Lack of myotubularin (MTM1) leads to muscle hypotrophy through unbalanced regulation of the autophagy and ubiquitin-proteasome pathways

Lama Al-Qusairi, Ivana Prokic, Leonela Amoasii, Christine Kretz, Nadia Messaddeq, Jean Louis Mandel, Jocelyn Laporte

Research output: Contribution to journalArticlepeer-review

Abstract

Mutations in the phosphoinositide phosphatase myotubularin (MTM1) results in X-linked myotubular/ centronuclear myopathy (XLMTM), characterized by a severe decrease in muscle mass and strength in patients and murine models. However, the molecular mechanism involved in the muscle hypotrophy is unclear. Here we show that the IGF1R/Akt pathway is affected in Mtm1-deficient murine muscles, characterized by an increase in IGF1 receptor and Akt levels in both the presymptomatic and symptomatic phases. Moreover, up-regulation of atrogenes was observed in the presymptomatic phase of the myopathy, supporting overactivation of the ubiquitin-proteasome pathway. In parallel, the autophagy machinery was affected as indicated by the increase in the number of autophagosomes and of autophagy markers, such as LC3 and P62. However, phosphorylation of FOXO3a and mTOR were abnormal at late but not at early stages of the disease, suggesting that myotubularin acts both upstream in the IGF1R/Akt pathway and downstream on the balance between the autophagy and ubiquitin-proteasome pathways in vivo. Adeno-associated virus-mediated delivery of Mtm1 into Mtm1-null muscles rescued muscle mass and normalized the expression levels of IGF1 receptor, the ubiquitin-proteasome pathway, and autophagy markers. These data support the hypothesis that the unbalanced regulation of the ubiquitin proteasome pathway and the autophagy machinery is a primary cause of the XLMTM pathogenesis.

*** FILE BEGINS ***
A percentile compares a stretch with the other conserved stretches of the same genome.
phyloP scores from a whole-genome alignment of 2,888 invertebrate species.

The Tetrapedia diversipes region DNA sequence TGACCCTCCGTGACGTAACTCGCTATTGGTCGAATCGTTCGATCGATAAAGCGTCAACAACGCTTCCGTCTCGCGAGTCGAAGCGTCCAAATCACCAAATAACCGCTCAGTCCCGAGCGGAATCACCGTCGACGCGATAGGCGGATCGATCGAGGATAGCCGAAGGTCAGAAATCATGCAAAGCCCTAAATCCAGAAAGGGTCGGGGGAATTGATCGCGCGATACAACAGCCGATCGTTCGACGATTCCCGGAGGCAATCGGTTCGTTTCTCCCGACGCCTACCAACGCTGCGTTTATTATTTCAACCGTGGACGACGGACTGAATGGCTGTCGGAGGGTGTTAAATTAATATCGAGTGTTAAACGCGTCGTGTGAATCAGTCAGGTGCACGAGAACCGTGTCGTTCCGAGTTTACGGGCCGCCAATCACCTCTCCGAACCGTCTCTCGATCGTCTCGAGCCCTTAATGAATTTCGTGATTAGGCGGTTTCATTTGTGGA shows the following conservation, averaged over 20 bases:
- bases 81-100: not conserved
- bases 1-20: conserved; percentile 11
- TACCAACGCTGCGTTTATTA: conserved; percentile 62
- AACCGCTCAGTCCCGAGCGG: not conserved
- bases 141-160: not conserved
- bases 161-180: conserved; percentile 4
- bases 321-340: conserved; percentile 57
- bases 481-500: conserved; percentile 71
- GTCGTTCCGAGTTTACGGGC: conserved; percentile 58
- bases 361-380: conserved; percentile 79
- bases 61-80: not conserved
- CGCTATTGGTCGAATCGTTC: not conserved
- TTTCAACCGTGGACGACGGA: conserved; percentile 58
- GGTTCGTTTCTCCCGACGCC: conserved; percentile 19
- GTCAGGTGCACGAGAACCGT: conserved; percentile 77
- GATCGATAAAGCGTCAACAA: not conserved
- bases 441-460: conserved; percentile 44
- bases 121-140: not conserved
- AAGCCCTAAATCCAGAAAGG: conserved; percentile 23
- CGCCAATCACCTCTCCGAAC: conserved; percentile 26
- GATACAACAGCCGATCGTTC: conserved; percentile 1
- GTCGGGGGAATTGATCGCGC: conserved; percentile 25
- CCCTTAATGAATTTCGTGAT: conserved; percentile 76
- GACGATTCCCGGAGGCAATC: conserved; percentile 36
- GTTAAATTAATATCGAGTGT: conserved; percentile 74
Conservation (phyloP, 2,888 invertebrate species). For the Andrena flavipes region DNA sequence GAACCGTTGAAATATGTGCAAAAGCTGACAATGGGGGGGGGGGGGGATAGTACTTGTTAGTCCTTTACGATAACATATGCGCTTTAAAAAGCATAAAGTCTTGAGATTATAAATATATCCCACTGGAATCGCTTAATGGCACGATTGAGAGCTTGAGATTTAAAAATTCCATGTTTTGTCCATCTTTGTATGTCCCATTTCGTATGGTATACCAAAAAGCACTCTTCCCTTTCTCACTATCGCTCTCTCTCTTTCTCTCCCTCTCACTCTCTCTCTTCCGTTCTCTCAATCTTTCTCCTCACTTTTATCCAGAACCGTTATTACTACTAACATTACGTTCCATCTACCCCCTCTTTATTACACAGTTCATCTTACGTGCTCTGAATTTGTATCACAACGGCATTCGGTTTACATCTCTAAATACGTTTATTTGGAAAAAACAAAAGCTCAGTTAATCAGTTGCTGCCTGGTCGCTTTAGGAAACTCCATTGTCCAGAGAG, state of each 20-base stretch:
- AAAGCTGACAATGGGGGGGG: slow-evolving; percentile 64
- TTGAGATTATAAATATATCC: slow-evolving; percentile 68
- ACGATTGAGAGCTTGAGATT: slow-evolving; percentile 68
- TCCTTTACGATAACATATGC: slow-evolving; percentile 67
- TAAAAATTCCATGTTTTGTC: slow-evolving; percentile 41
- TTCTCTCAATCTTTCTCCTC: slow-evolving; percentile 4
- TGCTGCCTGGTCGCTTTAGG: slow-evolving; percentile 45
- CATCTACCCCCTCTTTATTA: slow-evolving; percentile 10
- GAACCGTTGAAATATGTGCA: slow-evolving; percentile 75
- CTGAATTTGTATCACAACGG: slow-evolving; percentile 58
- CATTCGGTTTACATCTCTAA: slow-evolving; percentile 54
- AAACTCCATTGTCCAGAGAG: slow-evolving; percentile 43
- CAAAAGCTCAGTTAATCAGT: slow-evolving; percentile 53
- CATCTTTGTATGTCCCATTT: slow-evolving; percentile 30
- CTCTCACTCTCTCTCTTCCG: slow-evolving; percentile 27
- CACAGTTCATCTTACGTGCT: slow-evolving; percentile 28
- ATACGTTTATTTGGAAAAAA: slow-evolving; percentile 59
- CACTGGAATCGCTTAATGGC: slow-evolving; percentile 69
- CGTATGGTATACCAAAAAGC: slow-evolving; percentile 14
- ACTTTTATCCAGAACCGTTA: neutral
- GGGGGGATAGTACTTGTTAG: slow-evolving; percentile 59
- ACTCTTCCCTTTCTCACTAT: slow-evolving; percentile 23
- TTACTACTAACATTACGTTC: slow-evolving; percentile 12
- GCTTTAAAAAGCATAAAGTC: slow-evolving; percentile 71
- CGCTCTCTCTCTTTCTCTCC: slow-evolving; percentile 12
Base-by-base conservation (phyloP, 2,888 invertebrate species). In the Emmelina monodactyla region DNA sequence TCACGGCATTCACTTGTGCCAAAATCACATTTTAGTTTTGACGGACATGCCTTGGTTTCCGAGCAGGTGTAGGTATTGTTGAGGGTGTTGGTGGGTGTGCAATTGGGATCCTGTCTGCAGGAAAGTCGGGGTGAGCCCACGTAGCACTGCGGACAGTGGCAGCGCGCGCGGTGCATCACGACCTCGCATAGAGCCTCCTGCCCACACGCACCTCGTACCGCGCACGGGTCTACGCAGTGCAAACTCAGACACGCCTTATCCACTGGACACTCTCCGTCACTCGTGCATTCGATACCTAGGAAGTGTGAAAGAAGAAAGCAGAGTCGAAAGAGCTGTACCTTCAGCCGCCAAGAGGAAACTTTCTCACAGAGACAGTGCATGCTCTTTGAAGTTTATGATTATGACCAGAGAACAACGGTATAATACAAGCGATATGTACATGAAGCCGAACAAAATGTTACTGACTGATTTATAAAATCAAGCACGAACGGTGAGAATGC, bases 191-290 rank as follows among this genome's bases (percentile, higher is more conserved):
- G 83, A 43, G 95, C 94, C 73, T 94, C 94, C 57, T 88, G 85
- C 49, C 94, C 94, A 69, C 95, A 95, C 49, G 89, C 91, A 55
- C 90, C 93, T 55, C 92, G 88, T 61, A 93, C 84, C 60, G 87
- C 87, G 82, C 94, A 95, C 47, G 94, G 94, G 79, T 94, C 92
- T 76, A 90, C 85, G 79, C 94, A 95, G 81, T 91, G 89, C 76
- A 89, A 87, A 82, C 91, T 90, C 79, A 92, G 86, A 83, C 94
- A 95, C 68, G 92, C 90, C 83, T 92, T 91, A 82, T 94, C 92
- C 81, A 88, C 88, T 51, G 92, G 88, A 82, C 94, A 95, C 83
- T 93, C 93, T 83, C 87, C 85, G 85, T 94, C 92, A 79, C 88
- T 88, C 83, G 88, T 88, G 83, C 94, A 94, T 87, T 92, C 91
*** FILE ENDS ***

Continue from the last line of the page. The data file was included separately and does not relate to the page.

Original languageEnglish (US)
Pages (from-to)3384-3394
Number of pages11
JournalFASEB Journal
Volume27
Issue number8
DOIs
StatePublished - Aug 1 2013
Externally publishedYes

Keywords

  • Atrogene
  • Atrophy
  • Centronuclear myopathy
  • Myotubular myopathy

ASJC Scopus subject areas

  • Biotechnology
  • Biochemistry
  • Molecular Biology
  • Genetics

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